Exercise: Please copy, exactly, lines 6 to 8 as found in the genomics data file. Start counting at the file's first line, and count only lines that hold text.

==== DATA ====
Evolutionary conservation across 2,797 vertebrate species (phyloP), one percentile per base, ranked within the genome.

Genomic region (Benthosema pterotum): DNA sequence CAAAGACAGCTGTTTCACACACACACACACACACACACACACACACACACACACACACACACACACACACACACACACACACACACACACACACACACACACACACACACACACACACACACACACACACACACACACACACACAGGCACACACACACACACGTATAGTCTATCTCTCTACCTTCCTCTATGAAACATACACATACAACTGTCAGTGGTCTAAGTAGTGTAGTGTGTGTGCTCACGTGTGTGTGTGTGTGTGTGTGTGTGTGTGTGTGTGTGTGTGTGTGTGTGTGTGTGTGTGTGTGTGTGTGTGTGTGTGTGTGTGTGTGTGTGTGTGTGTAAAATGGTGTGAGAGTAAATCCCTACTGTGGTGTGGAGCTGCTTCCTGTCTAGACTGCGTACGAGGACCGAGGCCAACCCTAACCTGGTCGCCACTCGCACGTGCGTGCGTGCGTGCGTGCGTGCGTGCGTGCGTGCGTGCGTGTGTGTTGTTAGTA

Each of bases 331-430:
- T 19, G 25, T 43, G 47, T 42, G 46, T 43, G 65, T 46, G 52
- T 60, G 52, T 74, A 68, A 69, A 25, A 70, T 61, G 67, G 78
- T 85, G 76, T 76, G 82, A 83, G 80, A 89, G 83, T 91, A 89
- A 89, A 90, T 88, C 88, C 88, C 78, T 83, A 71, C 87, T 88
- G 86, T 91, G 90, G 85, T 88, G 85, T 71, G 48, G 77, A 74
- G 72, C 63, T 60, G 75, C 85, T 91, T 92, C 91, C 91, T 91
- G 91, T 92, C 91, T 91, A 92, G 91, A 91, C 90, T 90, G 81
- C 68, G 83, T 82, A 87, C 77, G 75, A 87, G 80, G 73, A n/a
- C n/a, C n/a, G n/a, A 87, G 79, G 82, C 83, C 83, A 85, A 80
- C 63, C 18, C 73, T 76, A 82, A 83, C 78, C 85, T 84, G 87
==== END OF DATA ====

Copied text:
- T 85, G 76, T 76, G 82, A 83, G 80, A 89, G 83, T 91, A 89
- A 89, A 90, T 88, C 88, C 88, C 78, T 83, A 71, C 87, T 88
- G 86, T 91, G 90, G 85, T 88, G 85, T 71, G 48, G 77, A 74